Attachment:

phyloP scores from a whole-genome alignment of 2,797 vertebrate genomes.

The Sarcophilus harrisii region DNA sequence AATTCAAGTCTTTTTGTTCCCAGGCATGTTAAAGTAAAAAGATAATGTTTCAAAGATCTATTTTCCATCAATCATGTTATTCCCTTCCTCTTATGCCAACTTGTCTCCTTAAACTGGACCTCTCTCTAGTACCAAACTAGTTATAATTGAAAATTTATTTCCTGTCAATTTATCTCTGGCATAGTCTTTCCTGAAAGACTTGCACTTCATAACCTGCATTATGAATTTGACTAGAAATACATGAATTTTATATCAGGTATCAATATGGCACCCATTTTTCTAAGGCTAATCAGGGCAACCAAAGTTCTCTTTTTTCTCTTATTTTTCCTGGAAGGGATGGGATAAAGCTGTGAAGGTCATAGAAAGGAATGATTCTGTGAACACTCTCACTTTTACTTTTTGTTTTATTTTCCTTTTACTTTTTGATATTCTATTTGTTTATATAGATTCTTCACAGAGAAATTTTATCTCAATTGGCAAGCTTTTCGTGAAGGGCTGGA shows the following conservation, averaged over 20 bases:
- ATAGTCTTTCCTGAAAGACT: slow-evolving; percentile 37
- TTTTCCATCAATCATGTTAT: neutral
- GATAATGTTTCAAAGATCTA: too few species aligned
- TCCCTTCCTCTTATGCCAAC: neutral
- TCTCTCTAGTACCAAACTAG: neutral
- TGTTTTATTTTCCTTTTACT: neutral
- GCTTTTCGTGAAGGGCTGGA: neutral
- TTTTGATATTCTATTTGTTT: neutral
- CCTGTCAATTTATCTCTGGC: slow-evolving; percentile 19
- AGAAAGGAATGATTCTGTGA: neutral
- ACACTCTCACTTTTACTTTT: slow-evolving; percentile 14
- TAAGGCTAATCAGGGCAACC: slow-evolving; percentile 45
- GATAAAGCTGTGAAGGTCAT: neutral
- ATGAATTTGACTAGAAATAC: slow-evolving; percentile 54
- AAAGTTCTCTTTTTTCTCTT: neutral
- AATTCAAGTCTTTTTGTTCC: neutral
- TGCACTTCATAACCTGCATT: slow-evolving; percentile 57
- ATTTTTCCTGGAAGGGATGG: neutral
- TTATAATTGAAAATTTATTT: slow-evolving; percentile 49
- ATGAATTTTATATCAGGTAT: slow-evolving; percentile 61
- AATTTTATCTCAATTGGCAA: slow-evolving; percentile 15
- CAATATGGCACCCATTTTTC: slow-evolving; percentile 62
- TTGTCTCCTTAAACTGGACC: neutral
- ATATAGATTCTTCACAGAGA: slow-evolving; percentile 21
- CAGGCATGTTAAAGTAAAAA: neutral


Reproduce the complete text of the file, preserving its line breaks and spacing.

phyloP scores from a whole-genome alignment of 2,797 vertebrate genomes.

The Sarcophilus harrisii region DNA sequence AATTCAAGTCTTTTTGTTCCCAGGCATGTTAAAGTAAAAAGATAATGTTTCAAAGATCTATTTTCCATCAATCATGTTATTCCCTTCCTCTTATGCCAACTTGTCTCCTTAAACTGGACCTCTCTCTAGTACCAAACTAGTTATAATTGAAAATTTATTTCCTGTCAATTTATCTCTGGCATAGTCTTTCCTGAAAGACTTGCACTTCATAACCTGCATTATGAATTTGACTAGAAATACATGAATTTTATATCAGGTATCAATATGGCACCCATTTTTCTAAGGCTAATCAGGGCAACCAAAGTTCTCTTTTTTCTCTTATTTTTCCTGGAAGGGATGGGATAAAGCTGTGAAGGTCATAGAAAGGAATGATTCTGTGAACACTCTCACTTTTACTTTTTGTTTTATTTTCCTTTTACTTTTTGATATTCTATTTGTTTATATAGATTCTTCACAGAGAAATTTTATCTCAATTGGCAAGCTTTTCGTGAAGGGCTGGA shows the following conservation, averaged over 20 bases:
- ATAGTCTTTCCTGAAAGACT: slow-evolving; percentile 37
- TTTTCCATCAATCATGTTAT: neutral
- GATAATGTTTCAAAGATCTA: too few species aligned
- TCCCTTCCTCTTATGCCAAC: neutral
- TCTCTCTAGTACCAAACTAG: neutral
- TGTTTTATTTTCCTTTTACT: neutral
- GCTTTTCGTGAAGGGCTGGA: neutral
- TTTTGATATTCTATTTGTTT: neutral
- CCTGTCAATTTATCTCTGGC: slow-evolving; percentile 19
- AGAAAGGAATGATTCTGTGA: neutral
- ACACTCTCACTTTTACTTTT: slow-evolving; percentile 14
- TAAGGCTAATCAGGGCAACC: slow-evolving; percentile 45
- GATAAAGCTGTGAAGGTCAT: neutral
- ATGAATTTGACTAGAAATAC: slow-evolving; percentile 54
- AAAGTTCTCTTTTTTCTCTT: neutral
- AATTCAAGTCTTTTTGTTCC: neutral
- TGCACTTCATAACCTGCATT: slow-evolving; percentile 57
- ATTTTTCCTGGAAGGGATGG: neutral
- TTATAATTGAAAATTTATTT: slow-evolving; percentile 49
- ATGAATTTTATATCAGGTAT: slow-evolving; percentile 61
- AATTTTATCTCAATTGGCAA: slow-evolving; percentile 15
- CAATATGGCACCCATTTTTC: slow-evolving; percentile 62
- TTGTCTCCTTAAACTGGACC: neutral
- ATATAGATTCTTCACAGAGA: slow-evolving; percentile 21
- CAGGCATGTTAAAGTAAAAA: neutral